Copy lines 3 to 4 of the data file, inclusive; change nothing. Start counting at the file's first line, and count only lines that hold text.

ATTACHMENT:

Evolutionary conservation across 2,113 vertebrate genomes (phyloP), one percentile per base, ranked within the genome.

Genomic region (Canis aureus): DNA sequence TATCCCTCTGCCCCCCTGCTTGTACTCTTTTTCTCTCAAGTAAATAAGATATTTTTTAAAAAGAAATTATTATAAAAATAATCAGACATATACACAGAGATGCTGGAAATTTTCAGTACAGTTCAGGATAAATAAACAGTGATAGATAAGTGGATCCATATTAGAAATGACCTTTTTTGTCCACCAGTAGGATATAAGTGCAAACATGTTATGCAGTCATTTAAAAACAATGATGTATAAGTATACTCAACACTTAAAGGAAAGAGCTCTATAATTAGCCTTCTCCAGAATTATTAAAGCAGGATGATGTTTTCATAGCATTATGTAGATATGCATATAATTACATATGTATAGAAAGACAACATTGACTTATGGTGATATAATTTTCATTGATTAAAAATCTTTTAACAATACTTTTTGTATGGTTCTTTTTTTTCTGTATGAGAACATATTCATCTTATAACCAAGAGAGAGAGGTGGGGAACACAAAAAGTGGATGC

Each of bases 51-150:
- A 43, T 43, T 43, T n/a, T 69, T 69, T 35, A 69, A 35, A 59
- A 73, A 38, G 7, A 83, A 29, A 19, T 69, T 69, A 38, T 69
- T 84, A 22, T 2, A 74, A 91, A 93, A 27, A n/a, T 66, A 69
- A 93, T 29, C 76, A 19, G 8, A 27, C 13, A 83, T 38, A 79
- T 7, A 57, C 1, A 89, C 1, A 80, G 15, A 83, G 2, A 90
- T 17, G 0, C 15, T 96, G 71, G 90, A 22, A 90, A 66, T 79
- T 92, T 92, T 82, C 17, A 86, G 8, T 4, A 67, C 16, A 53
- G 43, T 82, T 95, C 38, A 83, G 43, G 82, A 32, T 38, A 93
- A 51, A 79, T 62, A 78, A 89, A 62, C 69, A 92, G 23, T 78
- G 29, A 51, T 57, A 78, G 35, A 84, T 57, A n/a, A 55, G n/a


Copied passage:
Each of bases 51-150:
- A 43, T 43, T 43, T n/a, T 69, T 69, T 35, A 69, A 35, A 59